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SERVANTS OF MARY Groups from around the Diocese make rosaries for those who need them, from local schoolchildren to Catholics worldwide.  Shown are some members of the rosary-maker groups at St. Kateri Tekakwitha, Beaumont/Banning (left) and St. Catherine of Alexandria, Temecula (right). 

By Leslie Ann Brosterhous

Our Lady’s call to pray the Rosary every day is reaching every corner of the world, with help from rosary-making groups, including many in our own Diocese.

In these rosary-making groups, parishioners of all ages make rosaries by hand, sending them all around the U.S. and even throughout the world. The groups are assisted by Our Lady’s Rosary Makers (OLRM), based in Kentucky, which provides materials, resources and support to rosary-making groups throughout the country.

OLRM’s highest-producing chapter in the entire country is within our own Diocese, at St. Thomas the Apostle parish in Riverside. St. Thomas’s group, called Our Lady of Sorrows Rosary Group, made over 35,000 rosaries in 2021. The majority of the rosaries are sent abroad to places as far as Africa, Mexico, India and more.

“Our focus and first destination is the third-world missions, because people there do not have access to [rosaries] – or the sacraments – on a regular basis,” said Our Lady of Sorrows group leader Linda Carter.

“These people really need the rosaries,” she said. “They are in great need of hope and prayer each day.”

The group also sends out many rosaries around the country and locally, usually upon request. They can be sent anywhere from schools and catechism classes to hospitals and funerals.

“Last month, we had a request for 500 rosaries from the VA hospital in Loma Linda from the priest chaplain there,” Carter said. “He said he had the need for many more than that, but didn’t want to trouble us. We sent him 1,700 and he gratefully accepted!”

St. Thomas’ group has about 25 parishioners that meet at the church monthly, ranging from age age 7 to 85.

Carter said the children really enjoy stringing the beads onto the string cords and making it into something beautiful for prayer. “Of course, they don’t get as much done as our adults, but to see them creating more faith for others and themselves is a beautiful thing,” she said.

Carter, who is disabled and homebound, started making rosaries by cutting lengths of string cord, which were picked up by the church. The parish’s group was officially formed on a Mission Sunday in 2006.

The cost to make the rosaries is minimal: each rosary, made with plastic and string, costs about 50 cents. Supplies are easily accessed from OLRM, the national group based in Kentucky, and the parish.

All domestic shipping of the rosaries St. Thomas produces is free due to a generous agreement by Norco company Pro Tech Thermal. Members may donate their own money to help with international shipment costs. Of course, the rosaries are given at no cost to those who receive them.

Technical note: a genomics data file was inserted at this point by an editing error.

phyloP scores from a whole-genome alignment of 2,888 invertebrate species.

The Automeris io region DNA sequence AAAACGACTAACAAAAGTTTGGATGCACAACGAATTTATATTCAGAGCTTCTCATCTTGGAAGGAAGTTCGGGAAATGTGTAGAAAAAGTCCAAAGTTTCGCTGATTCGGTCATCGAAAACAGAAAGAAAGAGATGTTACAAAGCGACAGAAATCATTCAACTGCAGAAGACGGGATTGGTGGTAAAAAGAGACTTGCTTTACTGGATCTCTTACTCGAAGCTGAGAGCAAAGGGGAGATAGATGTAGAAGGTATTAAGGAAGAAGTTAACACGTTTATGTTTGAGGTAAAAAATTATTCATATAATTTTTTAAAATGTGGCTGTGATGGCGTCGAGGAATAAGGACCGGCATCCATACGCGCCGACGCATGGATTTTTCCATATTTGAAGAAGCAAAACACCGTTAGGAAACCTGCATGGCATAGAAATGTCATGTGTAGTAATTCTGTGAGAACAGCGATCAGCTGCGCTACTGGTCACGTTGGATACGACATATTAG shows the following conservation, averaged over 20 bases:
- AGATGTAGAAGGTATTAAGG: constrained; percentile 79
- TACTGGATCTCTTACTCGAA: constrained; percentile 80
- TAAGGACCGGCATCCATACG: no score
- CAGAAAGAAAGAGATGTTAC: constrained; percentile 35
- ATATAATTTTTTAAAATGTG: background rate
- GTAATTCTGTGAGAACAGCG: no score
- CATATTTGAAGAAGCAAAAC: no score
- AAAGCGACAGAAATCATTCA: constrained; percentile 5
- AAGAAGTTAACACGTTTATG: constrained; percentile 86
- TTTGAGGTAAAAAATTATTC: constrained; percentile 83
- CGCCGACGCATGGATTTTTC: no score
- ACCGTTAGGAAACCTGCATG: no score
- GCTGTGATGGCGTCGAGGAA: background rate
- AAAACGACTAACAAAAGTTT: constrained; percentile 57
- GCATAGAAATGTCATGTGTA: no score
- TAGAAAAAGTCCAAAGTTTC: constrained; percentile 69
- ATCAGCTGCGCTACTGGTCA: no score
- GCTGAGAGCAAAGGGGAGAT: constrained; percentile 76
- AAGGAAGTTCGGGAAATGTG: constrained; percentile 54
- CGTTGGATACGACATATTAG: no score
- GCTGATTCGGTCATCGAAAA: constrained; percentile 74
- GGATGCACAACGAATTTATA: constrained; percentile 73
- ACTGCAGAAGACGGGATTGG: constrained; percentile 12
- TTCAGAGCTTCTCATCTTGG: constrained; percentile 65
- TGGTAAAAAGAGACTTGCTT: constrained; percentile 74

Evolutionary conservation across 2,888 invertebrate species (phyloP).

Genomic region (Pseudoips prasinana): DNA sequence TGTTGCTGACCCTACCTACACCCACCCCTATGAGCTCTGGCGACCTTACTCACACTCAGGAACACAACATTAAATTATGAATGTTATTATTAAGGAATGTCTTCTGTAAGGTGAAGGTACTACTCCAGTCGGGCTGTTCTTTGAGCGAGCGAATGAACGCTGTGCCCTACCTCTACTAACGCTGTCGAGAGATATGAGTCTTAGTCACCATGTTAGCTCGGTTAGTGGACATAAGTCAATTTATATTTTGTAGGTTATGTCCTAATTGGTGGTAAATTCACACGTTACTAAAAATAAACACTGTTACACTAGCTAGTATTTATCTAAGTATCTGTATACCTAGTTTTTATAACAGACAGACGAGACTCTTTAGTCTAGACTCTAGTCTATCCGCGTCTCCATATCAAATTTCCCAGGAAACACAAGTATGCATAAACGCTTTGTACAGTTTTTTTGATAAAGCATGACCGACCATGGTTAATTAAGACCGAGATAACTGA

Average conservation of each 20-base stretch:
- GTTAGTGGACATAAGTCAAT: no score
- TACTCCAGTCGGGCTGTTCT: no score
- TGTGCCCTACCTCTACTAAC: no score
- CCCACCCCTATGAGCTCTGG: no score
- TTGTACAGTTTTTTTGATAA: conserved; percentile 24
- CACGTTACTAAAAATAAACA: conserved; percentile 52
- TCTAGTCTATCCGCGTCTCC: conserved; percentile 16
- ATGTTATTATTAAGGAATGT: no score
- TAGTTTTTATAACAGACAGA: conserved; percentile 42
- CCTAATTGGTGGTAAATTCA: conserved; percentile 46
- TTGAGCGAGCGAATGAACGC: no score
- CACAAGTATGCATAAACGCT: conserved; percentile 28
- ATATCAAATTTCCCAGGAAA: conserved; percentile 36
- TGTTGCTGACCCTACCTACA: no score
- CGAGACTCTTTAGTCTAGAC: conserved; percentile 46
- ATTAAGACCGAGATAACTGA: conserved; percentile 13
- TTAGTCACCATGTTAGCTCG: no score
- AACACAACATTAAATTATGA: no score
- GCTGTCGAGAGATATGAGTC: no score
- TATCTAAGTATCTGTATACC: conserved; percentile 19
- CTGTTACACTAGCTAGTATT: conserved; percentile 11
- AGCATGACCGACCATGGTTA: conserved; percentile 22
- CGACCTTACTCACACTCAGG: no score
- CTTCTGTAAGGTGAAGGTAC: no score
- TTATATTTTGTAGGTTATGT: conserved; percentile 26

According to Carter, each packet from OLRM makes 10 rosaries, and it takes about 15 minutes for an experienced rosary-maker to finish, many completing 10 rosaries a day.

The group also makes specialty rosaries for different groups, like rosaries with Holy Spirit medallions for Confirmation students or rosaries for people in prison with round-edge crucifixes that are not sharp or dangerous.

St. Thomas is just one of many other parishes in the Diocese with their own rosary-making group. At St. Catherine of Alexandria, Temecula, Julie Arias leads her monthly adult group of 10 parishioners, who also use rosary kits supplied from OLRM.

The group has been active since 2016 and distributes the rosaries on special days at the parish like the recent Family Fair, free of charge. “I love doing [this ministry] because it is not for myself but to bring Our Lady’s help to others,” said Arias.

Over at St. Peter and Paul in Alta Loma, group leader Cay Kim has been leading her group of 12 in this ministry each month for the past 15 years. The group currently produces about 1,000 rosaries a year.

Kim said there is a little catch to their rosaries, explaining that “to receive one, the person who requests it has to pray for the person who made it for them – and they don’t know who that is!”

But the best thing about making the rosaries, she said, is that they are “helping the Blessed Mother and helping others to get to know her Son.”

Carmen Lopez at St. Kateri Tekakwitha in Beaumont/Banning has headed up the St. Kateri Rosary-Makers Workshop since 2018. “I used to make rosaries all on my own,” she explained, “but I just couldn’t make as many as I wanted. So I said to myself, I need a group!” Her group of 12 parishioners has produced 12,000 rosaries since she started.

One use for these rosaries is that they are given out to children on Sundays, with directions included on how to pray it. “I am just glad I am helping people to pray,” she added, emphasizing the importance of Our Lady’s message to pray the rosary every day.

Said Carter, from St. Thomas, “This isn’t hard. It’s easy to spread Our Lady’s prayer around the world. If you can count to 10, you can make a rosary!”

If you would like to get involved in rosary-making ministry, check to see if a parish near you has a rosary-making group, or if not, consider starting it yourself! Or if you would like to donate financially to a parish rosary-making group, you can contact the parish office for more information.

Leslie Ann Brosterhous is a freelance writer from St. Vincent Ferrer, Menifee.